Tequila meets scotch, sherry & more with new brand Storywood

Kate Malczewski

Kate Malczewski

06 August 2019

A few years back, we reported on the launch of UWA, a tequila brand that made waves by ageing the agave spirit in scotch whisky casks. Now, UWA co-founder Michael Ballantyne is taking his idea a step further with a new range of tequilas called Storywood. Kate Malczewski caught up with Ballantyne to taste through the collection and learn more about his plans for this latest incarnation of tequila and scotch fusion

Next month, Michael Ballantyne’s new brand Storywood will introduce its first tequila expressions to the on-trade, each aged in either ex-sherry or ex-scotch casks. 

Yes, Storywood is billed as ‘Scotland’s only tequila maker’; no, there’s no need to call the Consejo Regulador. Master distiller Luis Trejo crafts the agave spirits from lowland agaves at La Cofradia distillery in Mexico, then ages them in the Speyside barrels that Ballantyne ships over from Scotland.

Michael Ballantyne
Michael Ballantyne

If the concept sounds eerily familiar, that’s because it’s not Ballantyne’s first go-round when it comes to tequila experimentation. In 2015, he co-founded UWA, a tequila company with a range that included a reposado and an añejo aged in Speyside whisky casks, as well as a blanco.

The idea of this experimentation excited him immensely, as it seemed to encapsulate his own experiences in liquid form: Though Ballantyne was born in Scotland and now lives in Aberdeen, he was raised in Texas and came to love agave spirits on his travels in Mexico. 

But, he says, something about UWA wasn’t quite what he was going for. First of all, it didn’t make sense to him to have a blanco in the range when he really wanted to concentrate on aged spirits. ‘If you’re going to focus on something, you should just do it well,’ he tells Imbibe.

Second, Ballantyne felt he was contributing to tequila’s notorious image as a drink meant to be slammed. ‘The bottle itself looked good in a nightclub and those kinds of settings, and I wanted to make something you’d sip and enjoy slowly,’ he confesses. 

The only way forward, in his mind, was to start from scratch  so he left behind UWA and its blanco expression to create Storywood. 

The best of both worlds

Ballantyne built on the concept of the whisky cask-aged añejo and reposado for Storywood’s core range, ditching the nightclub-friendly bottle for one inspired by scotch.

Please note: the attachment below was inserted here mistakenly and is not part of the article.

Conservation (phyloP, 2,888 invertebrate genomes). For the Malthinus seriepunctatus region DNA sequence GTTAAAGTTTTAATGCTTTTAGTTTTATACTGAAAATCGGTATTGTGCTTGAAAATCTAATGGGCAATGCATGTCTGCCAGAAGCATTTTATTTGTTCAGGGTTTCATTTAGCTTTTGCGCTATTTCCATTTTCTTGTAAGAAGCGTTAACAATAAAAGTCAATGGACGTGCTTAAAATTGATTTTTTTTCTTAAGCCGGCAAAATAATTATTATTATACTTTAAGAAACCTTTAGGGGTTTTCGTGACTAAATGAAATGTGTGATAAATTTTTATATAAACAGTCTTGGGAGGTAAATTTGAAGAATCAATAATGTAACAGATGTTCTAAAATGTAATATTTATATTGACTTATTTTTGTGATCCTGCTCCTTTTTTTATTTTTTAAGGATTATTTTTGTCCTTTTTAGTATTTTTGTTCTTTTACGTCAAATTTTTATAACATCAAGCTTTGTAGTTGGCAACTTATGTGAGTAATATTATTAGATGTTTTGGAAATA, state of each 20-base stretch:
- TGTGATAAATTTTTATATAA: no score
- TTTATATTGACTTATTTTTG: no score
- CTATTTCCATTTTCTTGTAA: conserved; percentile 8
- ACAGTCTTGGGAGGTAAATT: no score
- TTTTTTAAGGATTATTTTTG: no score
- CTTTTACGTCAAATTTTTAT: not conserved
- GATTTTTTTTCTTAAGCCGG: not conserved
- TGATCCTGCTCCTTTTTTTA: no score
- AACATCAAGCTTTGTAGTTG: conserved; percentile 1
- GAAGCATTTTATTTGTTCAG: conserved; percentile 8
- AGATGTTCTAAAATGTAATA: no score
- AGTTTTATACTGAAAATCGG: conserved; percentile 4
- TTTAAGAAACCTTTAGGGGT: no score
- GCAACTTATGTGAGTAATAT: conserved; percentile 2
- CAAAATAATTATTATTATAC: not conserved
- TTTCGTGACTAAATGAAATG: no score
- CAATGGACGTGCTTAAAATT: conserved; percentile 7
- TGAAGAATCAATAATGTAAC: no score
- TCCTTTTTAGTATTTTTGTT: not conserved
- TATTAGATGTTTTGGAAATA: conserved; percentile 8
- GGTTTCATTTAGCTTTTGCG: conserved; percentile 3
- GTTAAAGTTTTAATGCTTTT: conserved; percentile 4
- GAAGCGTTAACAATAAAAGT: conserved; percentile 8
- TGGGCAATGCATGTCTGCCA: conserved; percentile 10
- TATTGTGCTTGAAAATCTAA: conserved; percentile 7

Storywood Speyside Reposado
Storywood Speyside Reposado

At launch, the range will include an añejo, aged in single-malt Speyside whisky casks for 14 months, with an abv of 40%, and a reposado, aged in single-malt Speyside whisky casks for seven months, also sitting at 40% abv. 

‘Speyside casks are generally sweeter [than casks used in other scotch regions], which works really well with lowland agave,’ Ballantyne explains, noting that the casks’ sweetness would be too much for highland agave.

With no point of comparison, we have to take his word for it  but the combination of Speyside casks and lowland agaves in the añejo and reposado is, indeed, successful. In the reposado, the kiss of the cask makes itself known first with subtle hints of caramel, vanilla and dried fruit, rounded out by the grassy, vegetal and saline notes you’d expect from a tequila. In the añejo, the flavour deepens, with slightly darker toffee notes layered atop.  

Ballantyne has also taken the opportunity to explore other expressions. In the coming months, he’s planning to unveil three cask-strength (53% abv) tequilas as part of the core range.

Two are seven-month reposados: one aged in single-malt Speyside casks, the other in oloroso sherry barrels. The third is called Double Oak, a 14-month añejo blend of both the scotch- and sherry-aged tequilas.

Storywood Speyside Añejo
Storywood Speyside Añejo

These cask-strength spirits are ones to get your hands on. We tried the reposados: The Speyside-aged expression has a deep, explosive palate full of sticky dates and raisins, hints of almond and marzipan, rounded out by earthy, vegetal notes. But the oloroso-barreled tequila, also boasting a nutty, savoury quality that marries beautifully with the lingering saline note of the agave, is Imbibe’s favourite. Both are dangerously smooth for their abv. 

Beyond category?

Of course, the concept of category fusion has enthralled brewers, winemakers and distillers for a good long while now. Beer and cider hybrids have turned heads; bourbon barrel-aged wines have caught the eyes of somms and consumers alike; rums matured in nearly every kind of cask imaginable have made headlines in this very publication.

But more than any of these category crossovers, Ballantyne says he takes his inspiration from the producers eschewing classifications altogether. ‘I love what the guys at Empirical Spirits are doing,’ he says, referencing the distillery run by ex-Noma head of R&D crafting unique spirits from kombucha, koji and beyond. 

It's yet to be seen if Ballantyne's passion for experimentation will lead his spirits away from their classification as tequilas entirely, but he is continuing his experimentation with agave in increasingly esoteric ways. Next year, Storywood is slated to release a blanco rested in ex-red wine barrels for 30 days, which Ballantyne says gives the spirit a rosy colour. He also mentions that aged mezcals could be in Storywood’s future. 

‘What is a spirit aged in? How will that change its flavour? We’re looking at scotch whisky and tequila [in particular], but ultimately we want to explore flavour through oak.’

Storywood Speyside Añejo, 40% abv, £40/70cl; Speyside Reposado, 40% abv, £29.90/70cl; Halewood International, halewood-int.com

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